Skip the High-Calorie Rewards
Getting through a tough workout is a huge feat-but many people are bulking up with high-calorie foods after their workouts as a reward. Putting on more calories than you burn in your post-workout meal will negate your results. And eating large meals after you sweat it out isn’t so great either, according to the article.
Dr. Karen Earle, medical director of diabetes services at California Pacific Medical Center, is amazed by how many calories are in some foods, especially those coined as healthy. “Gatorade, for example, has a ton of calories, and sometimes people are drinking it while they exercise and then it’s just a wash.”
“Is exercise good? Absolutely. But not because it burns calories,” says Dr. Robert Lustig, a pediatric endocrinologist at UCSF Children’s Hospital. “Diet is about weight. Exercise is about health.”
Choose Smarter Refueling Foods
When you’re starving after a workout, turning to smarter foods will help you refuel without packing on extra pounds. Many people reward themselves with muffins after a workout, except those can be packed with calories, as can Gatorade, which provides that sugary-taste fix.
After a workout, your muscles require material to recuperate. Choose a light meal within two hours after working out, and make sure to have something balanced with protein, complex carbohydrates and healthy fats too. Foods with potassium such as bananas, potatoes or raisins can help replace the potassium that is lost by sweating during a workout.
Don’t Stop Working Out
Exercise still has a number of positive effects, especially for heart health, cognitive function and overall mental health. According to a study published in the June issue of “Neurology,” older people who exercise at least once a week are 30 percent more likely to maintain cognitive function than those who do not exercise as much.
And an even more recent study from the University of Alberta says that people with chronic back pain who exercise four times a week experience a 36 percent less disability than those who exercise only two or three days a week.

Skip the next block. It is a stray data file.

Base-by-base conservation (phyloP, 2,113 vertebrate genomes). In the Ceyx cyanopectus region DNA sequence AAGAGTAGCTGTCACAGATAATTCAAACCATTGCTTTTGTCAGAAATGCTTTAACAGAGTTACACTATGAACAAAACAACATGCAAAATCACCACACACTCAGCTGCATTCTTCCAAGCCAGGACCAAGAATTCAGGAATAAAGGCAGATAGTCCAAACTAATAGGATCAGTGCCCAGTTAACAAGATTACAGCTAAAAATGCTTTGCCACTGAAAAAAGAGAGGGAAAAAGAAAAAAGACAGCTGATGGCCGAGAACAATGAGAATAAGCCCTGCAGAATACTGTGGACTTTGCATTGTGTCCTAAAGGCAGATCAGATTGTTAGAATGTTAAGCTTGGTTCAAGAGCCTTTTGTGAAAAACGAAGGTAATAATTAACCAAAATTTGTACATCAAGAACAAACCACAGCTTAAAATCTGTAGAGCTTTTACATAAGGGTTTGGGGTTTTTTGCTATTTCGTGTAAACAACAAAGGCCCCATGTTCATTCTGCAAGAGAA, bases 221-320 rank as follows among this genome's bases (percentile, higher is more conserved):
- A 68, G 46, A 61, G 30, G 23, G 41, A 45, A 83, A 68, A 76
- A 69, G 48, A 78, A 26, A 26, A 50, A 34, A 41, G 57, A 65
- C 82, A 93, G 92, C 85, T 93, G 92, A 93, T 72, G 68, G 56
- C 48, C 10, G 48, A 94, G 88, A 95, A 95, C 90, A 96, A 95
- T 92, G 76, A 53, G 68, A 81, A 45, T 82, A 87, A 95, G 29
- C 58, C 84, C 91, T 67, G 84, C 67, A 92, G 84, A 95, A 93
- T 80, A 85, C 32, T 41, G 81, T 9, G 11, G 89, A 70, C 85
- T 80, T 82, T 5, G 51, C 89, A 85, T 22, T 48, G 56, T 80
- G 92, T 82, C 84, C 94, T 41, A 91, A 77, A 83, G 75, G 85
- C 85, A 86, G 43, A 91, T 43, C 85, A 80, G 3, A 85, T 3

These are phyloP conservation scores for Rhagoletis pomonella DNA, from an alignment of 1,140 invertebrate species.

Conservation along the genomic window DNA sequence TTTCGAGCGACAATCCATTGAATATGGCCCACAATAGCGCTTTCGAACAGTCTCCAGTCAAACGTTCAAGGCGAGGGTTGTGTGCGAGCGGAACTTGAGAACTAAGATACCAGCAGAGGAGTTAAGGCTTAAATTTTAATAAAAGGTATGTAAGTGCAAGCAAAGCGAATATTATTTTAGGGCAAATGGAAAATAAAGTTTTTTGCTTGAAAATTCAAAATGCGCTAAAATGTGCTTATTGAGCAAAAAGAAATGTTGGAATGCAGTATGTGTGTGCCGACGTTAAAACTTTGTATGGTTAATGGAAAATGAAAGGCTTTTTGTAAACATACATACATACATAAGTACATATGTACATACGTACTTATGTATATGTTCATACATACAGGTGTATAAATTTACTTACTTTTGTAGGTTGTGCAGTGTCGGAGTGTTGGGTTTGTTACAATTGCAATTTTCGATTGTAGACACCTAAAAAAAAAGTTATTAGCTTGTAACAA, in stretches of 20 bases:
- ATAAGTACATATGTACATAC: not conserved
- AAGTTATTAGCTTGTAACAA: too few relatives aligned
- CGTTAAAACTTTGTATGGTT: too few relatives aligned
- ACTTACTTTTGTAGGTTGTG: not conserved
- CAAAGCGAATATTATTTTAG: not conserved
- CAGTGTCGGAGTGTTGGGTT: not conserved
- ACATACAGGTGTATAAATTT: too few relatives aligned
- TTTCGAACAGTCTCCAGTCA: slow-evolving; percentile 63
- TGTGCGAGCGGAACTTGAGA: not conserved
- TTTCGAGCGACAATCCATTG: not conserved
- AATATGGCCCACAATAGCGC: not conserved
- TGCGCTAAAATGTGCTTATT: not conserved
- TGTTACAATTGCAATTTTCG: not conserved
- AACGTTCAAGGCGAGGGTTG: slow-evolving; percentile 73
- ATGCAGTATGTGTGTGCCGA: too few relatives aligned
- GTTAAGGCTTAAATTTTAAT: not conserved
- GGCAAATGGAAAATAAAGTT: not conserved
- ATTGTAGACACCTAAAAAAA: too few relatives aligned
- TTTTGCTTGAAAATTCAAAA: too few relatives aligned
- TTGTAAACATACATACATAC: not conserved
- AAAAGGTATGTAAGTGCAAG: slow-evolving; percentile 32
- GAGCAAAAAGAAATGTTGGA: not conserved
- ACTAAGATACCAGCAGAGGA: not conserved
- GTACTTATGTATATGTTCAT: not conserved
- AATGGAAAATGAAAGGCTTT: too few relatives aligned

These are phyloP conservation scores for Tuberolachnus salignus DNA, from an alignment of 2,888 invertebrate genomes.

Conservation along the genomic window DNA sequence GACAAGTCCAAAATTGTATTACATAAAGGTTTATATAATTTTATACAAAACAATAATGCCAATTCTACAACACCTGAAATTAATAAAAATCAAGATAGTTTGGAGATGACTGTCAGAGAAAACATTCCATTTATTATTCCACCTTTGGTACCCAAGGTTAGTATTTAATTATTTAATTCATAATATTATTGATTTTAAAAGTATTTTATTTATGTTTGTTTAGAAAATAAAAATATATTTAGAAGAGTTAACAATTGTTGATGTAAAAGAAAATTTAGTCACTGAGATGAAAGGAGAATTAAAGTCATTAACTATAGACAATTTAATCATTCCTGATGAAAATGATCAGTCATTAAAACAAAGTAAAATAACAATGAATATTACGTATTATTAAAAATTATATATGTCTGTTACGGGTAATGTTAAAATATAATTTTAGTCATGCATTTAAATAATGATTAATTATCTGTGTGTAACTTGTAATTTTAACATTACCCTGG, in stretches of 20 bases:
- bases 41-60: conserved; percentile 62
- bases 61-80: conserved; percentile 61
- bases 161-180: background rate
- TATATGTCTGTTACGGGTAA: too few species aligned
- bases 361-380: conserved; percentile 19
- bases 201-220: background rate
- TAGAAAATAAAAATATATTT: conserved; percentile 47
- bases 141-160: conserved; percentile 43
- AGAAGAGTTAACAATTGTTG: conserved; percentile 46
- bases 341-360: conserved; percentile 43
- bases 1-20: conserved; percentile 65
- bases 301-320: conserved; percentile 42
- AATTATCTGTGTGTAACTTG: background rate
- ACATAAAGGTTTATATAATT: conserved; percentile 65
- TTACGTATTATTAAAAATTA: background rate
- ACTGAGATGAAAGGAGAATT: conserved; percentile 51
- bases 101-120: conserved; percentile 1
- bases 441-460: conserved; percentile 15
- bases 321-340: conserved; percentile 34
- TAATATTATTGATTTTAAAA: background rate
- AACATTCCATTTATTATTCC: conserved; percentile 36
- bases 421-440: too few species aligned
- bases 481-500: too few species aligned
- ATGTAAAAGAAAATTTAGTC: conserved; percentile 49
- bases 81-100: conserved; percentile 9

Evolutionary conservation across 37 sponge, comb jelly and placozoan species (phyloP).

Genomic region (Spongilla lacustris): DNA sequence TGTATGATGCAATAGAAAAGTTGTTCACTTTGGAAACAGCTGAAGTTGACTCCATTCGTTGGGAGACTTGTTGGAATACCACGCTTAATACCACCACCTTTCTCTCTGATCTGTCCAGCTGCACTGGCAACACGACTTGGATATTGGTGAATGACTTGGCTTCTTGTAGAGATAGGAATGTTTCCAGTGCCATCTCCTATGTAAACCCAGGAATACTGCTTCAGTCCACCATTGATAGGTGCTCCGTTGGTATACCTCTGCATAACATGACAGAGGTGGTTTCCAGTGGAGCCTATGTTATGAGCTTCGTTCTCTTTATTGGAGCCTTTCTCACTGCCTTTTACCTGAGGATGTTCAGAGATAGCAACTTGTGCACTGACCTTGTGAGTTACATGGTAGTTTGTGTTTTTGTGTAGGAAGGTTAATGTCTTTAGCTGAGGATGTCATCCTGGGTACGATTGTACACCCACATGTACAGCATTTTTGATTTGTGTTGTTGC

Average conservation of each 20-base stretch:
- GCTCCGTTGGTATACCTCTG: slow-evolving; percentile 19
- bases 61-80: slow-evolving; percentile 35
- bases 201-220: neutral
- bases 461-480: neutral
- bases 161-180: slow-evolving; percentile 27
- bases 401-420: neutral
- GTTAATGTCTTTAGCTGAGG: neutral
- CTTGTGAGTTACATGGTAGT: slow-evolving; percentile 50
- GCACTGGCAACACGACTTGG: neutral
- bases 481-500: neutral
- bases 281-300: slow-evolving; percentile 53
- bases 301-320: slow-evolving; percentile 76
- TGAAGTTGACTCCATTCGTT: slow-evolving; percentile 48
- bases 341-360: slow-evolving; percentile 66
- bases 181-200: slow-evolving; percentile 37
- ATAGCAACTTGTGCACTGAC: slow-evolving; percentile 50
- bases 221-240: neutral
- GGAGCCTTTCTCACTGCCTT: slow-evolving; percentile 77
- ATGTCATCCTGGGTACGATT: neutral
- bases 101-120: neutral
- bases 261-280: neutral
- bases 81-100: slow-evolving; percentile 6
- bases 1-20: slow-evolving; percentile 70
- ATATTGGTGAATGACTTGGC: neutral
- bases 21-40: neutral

So, the results are there-you just have to apply exercise with smart eating habits.
Exercise can help you lose weight. You must burn about 3,500 calories to lose a pound. If you burn 300 calories in one workout, it will take 12 workouts to lose a pound, but you’ll also be eating in the meantime. Eat lower calorie meals and you can see better results more quickly.
To lose weight, aim for about 200 minutes per week of moderate intensity exercise and be consistent with your eating, according to Timothy Church, a professor at Pennington Biomedical Research Center in Baton Rouge, Louisiana.
It’s hard to tell whether outright sweating and rigorous exercise triumphs more leisurely activities such as golfing and gardening. The U.K.’s Peninsula Medical School study showed that kids moving intensely all day were more tired after school, while children that engaged in moderate activity all day were more likely to be active after school hours.
A similar study by the University of Exeter found that children moving in short bursts, such as running to catch a ball, were just as healthy as children that took part in sports that required sustained exercise.
Tufts University research compiled a summary of published studies that were undertaken between 1969 and 2005 and found that an hour of exercise per day yields an average fat loss of just six pounds over the course of several months. And because most people only exercise 30 minutes a day, that’s just 3 lbs. It’s no reason to skip the gym but it does show that the gym isn’t the only option.
“Exercise is great medicine for general health and a great add-on to dieting, so feel free to kill yourself in the gym if it makes you feel good. But it isn’t essential, and by itself doesn’t do much. All the evidence suggests that exercise is less important than what goes in your mouth, and when,” says Dr. Susan Roberts, a professor of Nutrition and Psychiatry at Tufts University.
Eat a Healthy Diet
Even what you think may be healthy can be loaded with calories and fat, so read labels. An “American Journal of Clinical Nutrition” article says that integrating exercising into the treatment of obesity produced “inconsistent” results.
“The increased energy expenditure obtained by training may be compensated by a decrease in non-training physical activities,” the article states.
So, what works? It’s a good idea to research healthy, mindful eating and talk about your diet with a professional to see what works best for you.